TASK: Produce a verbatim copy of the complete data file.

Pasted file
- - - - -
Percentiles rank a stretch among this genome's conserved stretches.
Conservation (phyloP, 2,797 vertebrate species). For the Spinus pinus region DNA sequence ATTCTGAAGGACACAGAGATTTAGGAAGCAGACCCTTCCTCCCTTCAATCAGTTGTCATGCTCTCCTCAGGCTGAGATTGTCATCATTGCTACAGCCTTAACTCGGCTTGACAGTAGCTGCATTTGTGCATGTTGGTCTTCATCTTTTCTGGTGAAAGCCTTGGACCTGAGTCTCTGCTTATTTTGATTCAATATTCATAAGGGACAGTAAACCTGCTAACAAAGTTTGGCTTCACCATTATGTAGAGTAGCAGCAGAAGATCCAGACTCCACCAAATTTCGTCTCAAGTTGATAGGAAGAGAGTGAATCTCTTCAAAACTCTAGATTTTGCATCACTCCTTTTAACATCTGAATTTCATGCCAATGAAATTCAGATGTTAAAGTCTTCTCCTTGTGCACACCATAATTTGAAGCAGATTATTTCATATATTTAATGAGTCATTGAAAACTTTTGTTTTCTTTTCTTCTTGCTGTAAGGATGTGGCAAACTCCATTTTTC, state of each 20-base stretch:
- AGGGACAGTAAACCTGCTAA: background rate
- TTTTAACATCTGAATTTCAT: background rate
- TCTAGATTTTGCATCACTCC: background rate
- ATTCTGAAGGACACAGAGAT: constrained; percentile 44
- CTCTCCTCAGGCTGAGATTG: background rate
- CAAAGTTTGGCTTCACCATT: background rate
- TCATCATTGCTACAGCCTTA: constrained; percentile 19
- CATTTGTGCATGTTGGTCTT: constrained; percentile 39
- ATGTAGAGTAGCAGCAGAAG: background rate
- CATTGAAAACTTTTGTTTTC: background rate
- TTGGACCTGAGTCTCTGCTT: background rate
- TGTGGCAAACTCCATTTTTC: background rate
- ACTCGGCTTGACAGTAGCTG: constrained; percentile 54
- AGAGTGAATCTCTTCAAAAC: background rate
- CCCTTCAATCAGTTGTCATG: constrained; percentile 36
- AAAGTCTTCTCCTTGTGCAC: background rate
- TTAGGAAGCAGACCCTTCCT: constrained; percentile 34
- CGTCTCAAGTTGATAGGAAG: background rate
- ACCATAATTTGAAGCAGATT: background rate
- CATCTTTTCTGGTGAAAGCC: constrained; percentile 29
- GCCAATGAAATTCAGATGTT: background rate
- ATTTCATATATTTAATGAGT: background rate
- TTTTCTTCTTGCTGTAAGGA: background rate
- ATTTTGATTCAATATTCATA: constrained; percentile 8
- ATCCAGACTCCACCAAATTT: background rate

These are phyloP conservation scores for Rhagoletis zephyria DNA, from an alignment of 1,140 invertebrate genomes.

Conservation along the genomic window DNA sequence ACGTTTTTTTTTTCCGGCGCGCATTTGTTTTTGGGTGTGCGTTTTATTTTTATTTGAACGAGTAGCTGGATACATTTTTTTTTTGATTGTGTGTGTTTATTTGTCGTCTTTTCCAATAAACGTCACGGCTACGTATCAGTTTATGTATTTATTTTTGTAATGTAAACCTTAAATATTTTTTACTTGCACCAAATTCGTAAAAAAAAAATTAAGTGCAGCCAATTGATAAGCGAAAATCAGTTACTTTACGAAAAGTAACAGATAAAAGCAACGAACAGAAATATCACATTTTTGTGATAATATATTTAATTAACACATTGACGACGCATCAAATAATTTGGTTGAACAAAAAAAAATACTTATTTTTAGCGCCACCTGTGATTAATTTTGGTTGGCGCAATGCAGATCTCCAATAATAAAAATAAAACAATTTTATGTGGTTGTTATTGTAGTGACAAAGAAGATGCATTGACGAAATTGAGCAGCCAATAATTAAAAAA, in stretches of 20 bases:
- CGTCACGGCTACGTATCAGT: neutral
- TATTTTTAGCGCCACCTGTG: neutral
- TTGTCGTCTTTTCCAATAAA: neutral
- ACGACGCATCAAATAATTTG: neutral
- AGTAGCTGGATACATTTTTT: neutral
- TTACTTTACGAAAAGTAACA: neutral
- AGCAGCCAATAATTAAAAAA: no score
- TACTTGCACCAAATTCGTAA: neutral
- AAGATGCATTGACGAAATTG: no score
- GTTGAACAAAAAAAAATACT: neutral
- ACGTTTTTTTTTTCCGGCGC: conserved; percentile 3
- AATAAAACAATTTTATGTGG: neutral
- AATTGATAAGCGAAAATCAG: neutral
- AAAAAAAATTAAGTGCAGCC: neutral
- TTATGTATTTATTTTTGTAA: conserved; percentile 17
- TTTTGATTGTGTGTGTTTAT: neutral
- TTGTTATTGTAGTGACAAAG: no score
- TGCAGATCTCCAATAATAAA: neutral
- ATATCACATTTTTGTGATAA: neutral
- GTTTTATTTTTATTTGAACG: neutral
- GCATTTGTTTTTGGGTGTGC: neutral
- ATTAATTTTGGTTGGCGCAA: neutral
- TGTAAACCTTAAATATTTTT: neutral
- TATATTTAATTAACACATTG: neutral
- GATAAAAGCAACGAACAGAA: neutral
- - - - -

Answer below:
Percentiles rank a stretch among this genome's conserved stretches.
Conservation (phyloP, 2,797 vertebrate species). For the Spinus pinus region DNA sequence ATTCTGAAGGACACAGAGATTTAGGAAGCAGACCCTTCCTCCCTTCAATCAGTTGTCATGCTCTCCTCAGGCTGAGATTGTCATCATTGCTACAGCCTTAACTCGGCTTGACAGTAGCTGCATTTGTGCATGTTGGTCTTCATCTTTTCTGGTGAAAGCCTTGGACCTGAGTCTCTGCTTATTTTGATTCAATATTCATAAGGGACAGTAAACCTGCTAACAAAGTTTGGCTTCACCATTATGTAGAGTAGCAGCAGAAGATCCAGACTCCACCAAATTTCGTCTCAAGTTGATAGGAAGAGAGTGAATCTCTTCAAAACTCTAGATTTTGCATCACTCCTTTTAACATCTGAATTTCATGCCAATGAAATTCAGATGTTAAAGTCTTCTCCTTGTGCACACCATAATTTGAAGCAGATTATTTCATATATTTAATGAGTCATTGAAAACTTTTGTTTTCTTTTCTTCTTGCTGTAAGGATGTGGCAAACTCCATTTTTC, state of each 20-base stretch:
- AGGGACAGTAAACCTGCTAA: background rate
- TTTTAACATCTGAATTTCAT: background rate
- TCTAGATTTTGCATCACTCC: background rate
- ATTCTGAAGGACACAGAGAT: constrained; percentile 44
- CTCTCCTCAGGCTGAGATTG: background rate
- CAAAGTTTGGCTTCACCATT: background rate
- TCATCATTGCTACAGCCTTA: constrained; percentile 19
- CATTTGTGCATGTTGGTCTT: constrained; percentile 39
- ATGTAGAGTAGCAGCAGAAG: background rate
- CATTGAAAACTTTTGTTTTC: background rate
- TTGGACCTGAGTCTCTGCTT: background rate
- TGTGGCAAACTCCATTTTTC: background rate
- ACTCGGCTTGACAGTAGCTG: constrained; percentile 54
- AGAGTGAATCTCTTCAAAAC: background rate
- CCCTTCAATCAGTTGTCATG: constrained; percentile 36
- AAAGTCTTCTCCTTGTGCAC: background rate
- TTAGGAAGCAGACCCTTCCT: constrained; percentile 34
- CGTCTCAAGTTGATAGGAAG: background rate
- ACCATAATTTGAAGCAGATT: background rate
- CATCTTTTCTGGTGAAAGCC: constrained; percentile 29
- GCCAATGAAATTCAGATGTT: background rate
- ATTTCATATATTTAATGAGT: background rate
- TTTTCTTCTTGCTGTAAGGA: background rate
- ATTTTGATTCAATATTCATA: constrained; percentile 8
- ATCCAGACTCCACCAAATTT: background rate

These are phyloP conservation scores for Rhagoletis zephyria DNA, from an alignment of 1,140 invertebrate genomes.

Conservation along the genomic window DNA sequence ACGTTTTTTTTTTCCGGCGCGCATTTGTTTTTGGGTGTGCGTTTTATTTTTATTTGAACGAGTAGCTGGATACATTTTTTTTTTGATTGTGTGTGTTTATTTGTCGTCTTTTCCAATAAACGTCACGGCTACGTATCAGTTTATGTATTTATTTTTGTAATGTAAACCTTAAATATTTTTTACTTGCACCAAATTCGTAAAAAAAAAATTAAGTGCAGCCAATTGATAAGCGAAAATCAGTTACTTTACGAAAAGTAACAGATAAAAGCAACGAACAGAAATATCACATTTTTGTGATAATATATTTAATTAACACATTGACGACGCATCAAATAATTTGGTTGAACAAAAAAAAATACTTATTTTTAGCGCCACCTGTGATTAATTTTGGTTGGCGCAATGCAGATCTCCAATAATAAAAATAAAACAATTTTATGTGGTTGTTATTGTAGTGACAAAGAAGATGCATTGACGAAATTGAGCAGCCAATAATTAAAAAA, in stretches of 20 bases:
- CGTCACGGCTACGTATCAGT: neutral
- TATTTTTAGCGCCACCTGTG: neutral
- TTGTCGTCTTTTCCAATAAA: neutral
- ACGACGCATCAAATAATTTG: neutral
- AGTAGCTGGATACATTTTTT: neutral
- TTACTTTACGAAAAGTAACA: neutral
- AGCAGCCAATAATTAAAAAA: no score
- TACTTGCACCAAATTCGTAA: neutral
- AAGATGCATTGACGAAATTG: no score
- GTTGAACAAAAAAAAATACT: neutral
- ACGTTTTTTTTTTCCGGCGC: conserved; percentile 3
- AATAAAACAATTTTATGTGG: neutral
- AATTGATAAGCGAAAATCAG: neutral
- AAAAAAAATTAAGTGCAGCC: neutral
- TTATGTATTTATTTTTGTAA: conserved; percentile 17
- TTTTGATTGTGTGTGTTTAT: neutral
- TTGTTATTGTAGTGACAAAG: no score
- TGCAGATCTCCAATAATAAA: neutral
- ATATCACATTTTTGTGATAA: neutral
- GTTTTATTTTTATTTGAACG: neutral
- GCATTTGTTTTTGGGTGTGC: neutral
- ATTAATTTTGGTTGGCGCAA: neutral
- TGTAAACCTTAAATATTTTT: neutral
- TATATTTAATTAACACATTG: neutral
- GATAAAAGCAACGAACAGAA: neutral